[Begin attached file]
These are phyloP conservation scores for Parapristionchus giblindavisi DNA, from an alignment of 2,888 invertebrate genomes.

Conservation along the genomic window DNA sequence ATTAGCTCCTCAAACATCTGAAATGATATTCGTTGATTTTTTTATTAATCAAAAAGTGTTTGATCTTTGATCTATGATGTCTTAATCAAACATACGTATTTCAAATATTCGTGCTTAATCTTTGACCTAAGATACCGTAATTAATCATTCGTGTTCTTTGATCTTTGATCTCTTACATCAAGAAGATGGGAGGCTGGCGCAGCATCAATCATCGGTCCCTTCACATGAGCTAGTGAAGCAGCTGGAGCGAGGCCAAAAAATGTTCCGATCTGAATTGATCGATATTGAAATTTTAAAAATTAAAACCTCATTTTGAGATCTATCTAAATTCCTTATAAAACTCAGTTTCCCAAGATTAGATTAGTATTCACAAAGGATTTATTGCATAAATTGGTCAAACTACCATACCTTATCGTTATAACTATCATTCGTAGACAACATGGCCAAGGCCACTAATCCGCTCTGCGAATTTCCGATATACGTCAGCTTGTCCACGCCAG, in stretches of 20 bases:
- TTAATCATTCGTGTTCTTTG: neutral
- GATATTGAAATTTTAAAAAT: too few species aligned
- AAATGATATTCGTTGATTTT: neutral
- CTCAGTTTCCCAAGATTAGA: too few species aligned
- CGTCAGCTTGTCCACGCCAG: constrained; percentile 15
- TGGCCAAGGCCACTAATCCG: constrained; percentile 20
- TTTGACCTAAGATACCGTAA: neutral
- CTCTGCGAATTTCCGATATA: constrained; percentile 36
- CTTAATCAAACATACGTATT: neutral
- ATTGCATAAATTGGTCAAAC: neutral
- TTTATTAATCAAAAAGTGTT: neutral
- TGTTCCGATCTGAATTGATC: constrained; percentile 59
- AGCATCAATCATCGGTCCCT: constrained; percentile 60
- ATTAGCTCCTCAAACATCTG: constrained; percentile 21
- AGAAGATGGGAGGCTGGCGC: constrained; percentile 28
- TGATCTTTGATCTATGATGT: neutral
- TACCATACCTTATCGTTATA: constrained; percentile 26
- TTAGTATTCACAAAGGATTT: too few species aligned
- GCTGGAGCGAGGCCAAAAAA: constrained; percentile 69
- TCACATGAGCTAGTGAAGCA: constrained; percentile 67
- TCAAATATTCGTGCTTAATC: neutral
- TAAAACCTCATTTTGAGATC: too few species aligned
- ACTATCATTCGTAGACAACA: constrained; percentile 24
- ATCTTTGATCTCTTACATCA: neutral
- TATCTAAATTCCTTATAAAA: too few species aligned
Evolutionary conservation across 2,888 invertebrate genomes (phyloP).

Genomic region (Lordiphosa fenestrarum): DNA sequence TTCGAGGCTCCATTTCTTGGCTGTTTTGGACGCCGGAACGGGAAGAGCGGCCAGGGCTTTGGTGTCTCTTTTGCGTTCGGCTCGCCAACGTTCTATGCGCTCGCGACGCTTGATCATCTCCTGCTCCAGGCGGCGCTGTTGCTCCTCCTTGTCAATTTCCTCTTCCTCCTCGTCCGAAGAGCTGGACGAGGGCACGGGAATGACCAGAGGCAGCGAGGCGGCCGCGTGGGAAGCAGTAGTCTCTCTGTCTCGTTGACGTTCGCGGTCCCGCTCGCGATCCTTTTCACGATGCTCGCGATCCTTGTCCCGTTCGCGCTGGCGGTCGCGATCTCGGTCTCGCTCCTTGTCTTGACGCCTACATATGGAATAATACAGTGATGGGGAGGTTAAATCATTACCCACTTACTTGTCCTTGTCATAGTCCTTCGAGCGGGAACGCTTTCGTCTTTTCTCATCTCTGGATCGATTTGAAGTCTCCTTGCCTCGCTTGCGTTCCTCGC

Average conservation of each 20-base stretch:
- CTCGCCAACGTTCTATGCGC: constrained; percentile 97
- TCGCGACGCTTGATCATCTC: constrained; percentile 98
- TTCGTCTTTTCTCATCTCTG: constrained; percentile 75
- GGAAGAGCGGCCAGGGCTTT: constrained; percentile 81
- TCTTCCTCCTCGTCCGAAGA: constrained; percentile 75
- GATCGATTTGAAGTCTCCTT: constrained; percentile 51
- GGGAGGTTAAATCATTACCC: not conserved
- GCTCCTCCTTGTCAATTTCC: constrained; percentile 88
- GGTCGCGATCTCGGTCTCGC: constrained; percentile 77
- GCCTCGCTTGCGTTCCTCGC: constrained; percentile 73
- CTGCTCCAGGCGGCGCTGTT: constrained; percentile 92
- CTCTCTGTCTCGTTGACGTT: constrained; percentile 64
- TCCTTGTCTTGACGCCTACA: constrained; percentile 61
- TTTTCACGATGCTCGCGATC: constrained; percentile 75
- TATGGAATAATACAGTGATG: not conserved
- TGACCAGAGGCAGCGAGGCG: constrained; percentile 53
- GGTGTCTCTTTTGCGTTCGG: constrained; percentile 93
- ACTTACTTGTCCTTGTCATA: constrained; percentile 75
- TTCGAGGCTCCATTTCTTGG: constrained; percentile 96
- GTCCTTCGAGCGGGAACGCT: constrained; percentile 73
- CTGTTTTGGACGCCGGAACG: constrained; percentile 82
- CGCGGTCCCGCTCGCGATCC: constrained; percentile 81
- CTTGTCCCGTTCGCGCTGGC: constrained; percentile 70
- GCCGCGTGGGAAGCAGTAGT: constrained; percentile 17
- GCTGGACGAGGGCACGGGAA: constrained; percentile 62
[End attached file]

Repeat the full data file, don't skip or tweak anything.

These are phyloP conservation scores for Parapristionchus giblindavisi DNA, from an alignment of 2,888 invertebrate genomes.

Conservation along the genomic window DNA sequence ATTAGCTCCTCAAACATCTGAAATGATATTCGTTGATTTTTTTATTAATCAAAAAGTGTTTGATCTTTGATCTATGATGTCTTAATCAAACATACGTATTTCAAATATTCGTGCTTAATCTTTGACCTAAGATACCGTAATTAATCATTCGTGTTCTTTGATCTTTGATCTCTTACATCAAGAAGATGGGAGGCTGGCGCAGCATCAATCATCGGTCCCTTCACATGAGCTAGTGAAGCAGCTGGAGCGAGGCCAAAAAATGTTCCGATCTGAATTGATCGATATTGAAATTTTAAAAATTAAAACCTCATTTTGAGATCTATCTAAATTCCTTATAAAACTCAGTTTCCCAAGATTAGATTAGTATTCACAAAGGATTTATTGCATAAATTGGTCAAACTACCATACCTTATCGTTATAACTATCATTCGTAGACAACATGGCCAAGGCCACTAATCCGCTCTGCGAATTTCCGATATACGTCAGCTTGTCCACGCCAG, in stretches of 20 bases:
- TTAATCATTCGTGTTCTTTG: neutral
- GATATTGAAATTTTAAAAAT: too few species aligned
- AAATGATATTCGTTGATTTT: neutral
- CTCAGTTTCCCAAGATTAGA: too few species aligned
- CGTCAGCTTGTCCACGCCAG: constrained; percentile 15
- TGGCCAAGGCCACTAATCCG: constrained; percentile 20
- TTTGACCTAAGATACCGTAA: neutral
- CTCTGCGAATTTCCGATATA: constrained; percentile 36
- CTTAATCAAACATACGTATT: neutral
- ATTGCATAAATTGGTCAAAC: neutral
- TTTATTAATCAAAAAGTGTT: neutral
- TGTTCCGATCTGAATTGATC: constrained; percentile 59
- AGCATCAATCATCGGTCCCT: constrained; percentile 60
- ATTAGCTCCTCAAACATCTG: constrained; percentile 21
- AGAAGATGGGAGGCTGGCGC: constrained; percentile 28
- TGATCTTTGATCTATGATGT: neutral
- TACCATACCTTATCGTTATA: constrained; percentile 26
- TTAGTATTCACAAAGGATTT: too few species aligned
- GCTGGAGCGAGGCCAAAAAA: constrained; percentile 69
- TCACATGAGCTAGTGAAGCA: constrained; percentile 67
- TCAAATATTCGTGCTTAATC: neutral
- TAAAACCTCATTTTGAGATC: too few species aligned
- ACTATCATTCGTAGACAACA: constrained; percentile 24
- ATCTTTGATCTCTTACATCA: neutral
- TATCTAAATTCCTTATAAAA: too few species aligned
Evolutionary conservation across 2,888 invertebrate genomes (phyloP).

Genomic region (Lordiphosa fenestrarum): DNA sequence TTCGAGGCTCCATTTCTTGGCTGTTTTGGACGCCGGAACGGGAAGAGCGGCCAGGGCTTTGGTGTCTCTTTTGCGTTCGGCTCGCCAACGTTCTATGCGCTCGCGACGCTTGATCATCTCCTGCTCCAGGCGGCGCTGTTGCTCCTCCTTGTCAATTTCCTCTTCCTCCTCGTCCGAAGAGCTGGACGAGGGCACGGGAATGACCAGAGGCAGCGAGGCGGCCGCGTGGGAAGCAGTAGTCTCTCTGTCTCGTTGACGTTCGCGGTCCCGCTCGCGATCCTTTTCACGATGCTCGCGATCCTTGTCCCGTTCGCGCTGGCGGTCGCGATCTCGGTCTCGCTCCTTGTCTTGACGCCTACATATGGAATAATACAGTGATGGGGAGGTTAAATCATTACCCACTTACTTGTCCTTGTCATAGTCCTTCGAGCGGGAACGCTTTCGTCTTTTCTCATCTCTGGATCGATTTGAAGTCTCCTTGCCTCGCTTGCGTTCCTCGC

Average conservation of each 20-base stretch:
- CTCGCCAACGTTCTATGCGC: constrained; percentile 97
- TCGCGACGCTTGATCATCTC: constrained; percentile 98
- TTCGTCTTTTCTCATCTCTG: constrained; percentile 75
- GGAAGAGCGGCCAGGGCTTT: constrained; percentile 81
- TCTTCCTCCTCGTCCGAAGA: constrained; percentile 75
- GATCGATTTGAAGTCTCCTT: constrained; percentile 51
- GGGAGGTTAAATCATTACCC: not conserved
- GCTCCTCCTTGTCAATTTCC: constrained; percentile 88
- GGTCGCGATCTCGGTCTCGC: constrained; percentile 77
- GCCTCGCTTGCGTTCCTCGC: constrained; percentile 73
- CTGCTCCAGGCGGCGCTGTT: constrained; percentile 92
- CTCTCTGTCTCGTTGACGTT: constrained; percentile 64
- TCCTTGTCTTGACGCCTACA: constrained; percentile 61
- TTTTCACGATGCTCGCGATC: constrained; percentile 75
- TATGGAATAATACAGTGATG: not conserved
- TGACCAGAGGCAGCGAGGCG: constrained; percentile 53
- GGTGTCTCTTTTGCGTTCGG: constrained; percentile 93
- ACTTACTTGTCCTTGTCATA: constrained; percentile 75
- TTCGAGGCTCCATTTCTTGG: constrained; percentile 96
- GTCCTTCGAGCGGGAACGCT: constrained; percentile 73
- CTGTTTTGGACGCCGGAACG: constrained; percentile 82
- CGCGGTCCCGCTCGCGATCC: constrained; percentile 81
- CTTGTCCCGTTCGCGCTGGC: constrained; percentile 70
- GCCGCGTGGGAAGCAGTAGT: constrained; percentile 17
- GCTGGACGAGGGCACGGGAA: constrained; percentile 62